23rd Feb 2020


US bugging allegations in spotlight this WEEK

  • EU buildings were allegedly bugged by US intelligence (Photo: Flickr/Hazboy)

Fallout from allegations that US security services bugged EU officials and buildings is expected to be uppermost in lawmakers' minds this week.

Documents leaked to The Guardian by US whistleblower Edward Snowden indicate that EU offices were among 38 international targets of the US National Security Agency.

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The latest round of the controversy comes in what is otherwise expected to be a quiet week as the EU institutions wind down for summer.

On Wednesday (3 July), MEPs in Strasbourg will quiz the European Commission on its response to the allegations, which threaten to derail bilateral trade talks between the EU and the US are set to open in Washington next week.

The Green group of MEPs became the first to urge Brussels to suspend its Swift and PNR data sharing agreements with the US pending an investigation.

The UK is also expected to come under fire over its Tempora programme, which allegedly involves snooping on other member states, which some deputies claim is in breach of international law.

On Tuesday, commission president Jose Manuel Barroso will be in the Alsatian town, where MEPs are holding their final plenary session before the summer recess, to debate last week's European Council summit with deputies.

The summit was widely seen as a non-event. A minor diplomatic spat between France and Britain over the latter's EU budget rebate, and the confirmation, for the umpteenth time, of a youth guarantee scheme to offer employment, education or training to under 25s, were the only noteworthy events.

The following day MEPs are expected to give their final approval to the EU's seven year budget framework, worth €908 billion between 2014-2020.

Under the deal struck between MEPs and governments last week, hours before the summit, a flexibility mechanism will allow unspent funds to be carried over across budget year and headings. There will also be a review of the EU's spending programme in 2016, midway through the next legislative term.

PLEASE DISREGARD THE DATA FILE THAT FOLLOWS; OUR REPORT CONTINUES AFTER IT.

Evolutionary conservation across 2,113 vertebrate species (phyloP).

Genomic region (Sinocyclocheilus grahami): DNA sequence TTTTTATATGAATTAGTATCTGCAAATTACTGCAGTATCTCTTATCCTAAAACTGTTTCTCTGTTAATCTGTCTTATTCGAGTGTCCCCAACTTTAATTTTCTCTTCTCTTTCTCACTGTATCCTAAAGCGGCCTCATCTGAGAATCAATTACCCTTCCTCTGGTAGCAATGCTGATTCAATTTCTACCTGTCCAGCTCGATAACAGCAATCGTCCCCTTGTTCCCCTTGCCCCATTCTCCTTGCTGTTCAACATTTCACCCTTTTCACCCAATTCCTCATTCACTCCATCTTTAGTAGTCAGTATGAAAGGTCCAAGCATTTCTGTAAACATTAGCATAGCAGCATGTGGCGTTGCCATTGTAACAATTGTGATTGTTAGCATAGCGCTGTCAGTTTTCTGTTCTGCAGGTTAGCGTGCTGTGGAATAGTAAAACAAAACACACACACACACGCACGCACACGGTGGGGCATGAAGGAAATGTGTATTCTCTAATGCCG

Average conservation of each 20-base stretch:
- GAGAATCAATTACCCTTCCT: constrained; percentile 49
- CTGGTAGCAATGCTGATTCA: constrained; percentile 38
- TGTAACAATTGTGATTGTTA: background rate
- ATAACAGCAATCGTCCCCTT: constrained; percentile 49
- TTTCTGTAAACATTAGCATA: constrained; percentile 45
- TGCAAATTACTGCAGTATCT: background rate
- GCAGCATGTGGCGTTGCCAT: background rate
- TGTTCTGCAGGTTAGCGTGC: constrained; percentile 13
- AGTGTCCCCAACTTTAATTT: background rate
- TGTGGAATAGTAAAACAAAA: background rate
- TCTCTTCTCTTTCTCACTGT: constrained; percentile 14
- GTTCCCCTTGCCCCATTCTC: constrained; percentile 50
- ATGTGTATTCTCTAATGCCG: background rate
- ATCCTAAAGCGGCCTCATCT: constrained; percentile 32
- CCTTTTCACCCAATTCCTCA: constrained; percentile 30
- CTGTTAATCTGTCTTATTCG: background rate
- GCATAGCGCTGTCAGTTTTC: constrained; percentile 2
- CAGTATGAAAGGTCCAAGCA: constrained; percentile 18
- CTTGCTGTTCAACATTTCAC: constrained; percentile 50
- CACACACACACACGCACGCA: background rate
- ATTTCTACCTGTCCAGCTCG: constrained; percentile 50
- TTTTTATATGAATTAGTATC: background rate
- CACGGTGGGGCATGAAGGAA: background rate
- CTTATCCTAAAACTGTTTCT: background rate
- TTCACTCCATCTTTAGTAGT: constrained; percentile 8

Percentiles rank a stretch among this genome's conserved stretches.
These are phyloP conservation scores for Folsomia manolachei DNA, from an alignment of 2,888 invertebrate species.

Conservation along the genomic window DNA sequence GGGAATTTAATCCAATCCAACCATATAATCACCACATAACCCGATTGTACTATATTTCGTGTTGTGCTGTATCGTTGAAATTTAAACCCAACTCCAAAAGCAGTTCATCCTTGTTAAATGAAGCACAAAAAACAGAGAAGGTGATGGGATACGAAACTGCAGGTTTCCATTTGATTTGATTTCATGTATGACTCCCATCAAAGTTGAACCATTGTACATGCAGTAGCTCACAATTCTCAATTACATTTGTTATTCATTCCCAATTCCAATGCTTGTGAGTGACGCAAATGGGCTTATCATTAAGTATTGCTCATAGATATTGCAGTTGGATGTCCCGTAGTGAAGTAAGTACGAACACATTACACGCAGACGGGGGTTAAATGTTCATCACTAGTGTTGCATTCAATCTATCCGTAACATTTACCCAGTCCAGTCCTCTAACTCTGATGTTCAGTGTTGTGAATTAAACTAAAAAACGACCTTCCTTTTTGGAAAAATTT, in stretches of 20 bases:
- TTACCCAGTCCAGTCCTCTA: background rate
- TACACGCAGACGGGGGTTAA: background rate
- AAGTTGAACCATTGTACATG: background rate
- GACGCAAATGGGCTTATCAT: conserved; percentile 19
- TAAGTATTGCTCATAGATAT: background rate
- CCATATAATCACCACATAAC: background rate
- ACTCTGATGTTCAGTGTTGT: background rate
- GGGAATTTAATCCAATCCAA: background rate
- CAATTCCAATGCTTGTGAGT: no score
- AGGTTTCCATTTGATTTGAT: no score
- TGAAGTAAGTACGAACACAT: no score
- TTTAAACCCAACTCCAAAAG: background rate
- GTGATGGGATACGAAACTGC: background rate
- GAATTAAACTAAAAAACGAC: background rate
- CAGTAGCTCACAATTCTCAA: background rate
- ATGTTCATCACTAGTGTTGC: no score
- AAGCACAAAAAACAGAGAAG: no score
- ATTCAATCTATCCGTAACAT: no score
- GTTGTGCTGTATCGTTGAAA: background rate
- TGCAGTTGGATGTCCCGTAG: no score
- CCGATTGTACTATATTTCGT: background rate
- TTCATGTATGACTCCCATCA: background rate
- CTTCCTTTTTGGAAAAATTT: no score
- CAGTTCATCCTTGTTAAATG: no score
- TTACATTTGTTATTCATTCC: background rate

The settlement, which would represent a cut of around 3 percent from the 2007-2013 budget framework, falls a long way short of what the parliament and commission had hoped to secure.

However, with governments across the bloc putting in place national austerity budgets, it became inevitable that EU spending would have to be reined in. EU leaders agreed on the €908 billion at a "budget summit" in February and refused to budge from it in negotiations with MEPs.

Elsewhere, on Wednesday some 20 EU leaders are expected in Berlin for a conference hosted by Chancellor Angela Merkel looking at "best practices" on getting youngsters a job.

Heads of national employment agencies and labour ministers are also participating in the event, which comes less than a week after an EU summit also mainly focusing on youth unemployment.

That same day in Strasbourg, EU deputies will adopt a report drafted by German centre-right MEP Ingeborg Grassle, on the work of the EU's anti-fraud office Olaf.

They will also vote for the next EU ombudsman, with several MEPs in the running to replace the Greek incumbent Nikiforos Diamandoros.

Barroso and justice and home affairs commissioner Viviane Reding will be in Croatia on Monday (1 July) to celebrate the Balkan country's first day as the 28th member of the EU.

It is also the first week of Lithuania's chairmanship of the EU's six month rotating presidency.

Meanwhile, the Frankfurt-based European Central Bank will hold the final meeting of its governing council on Thursday, but is expected to leave headline interest rates unchanged.

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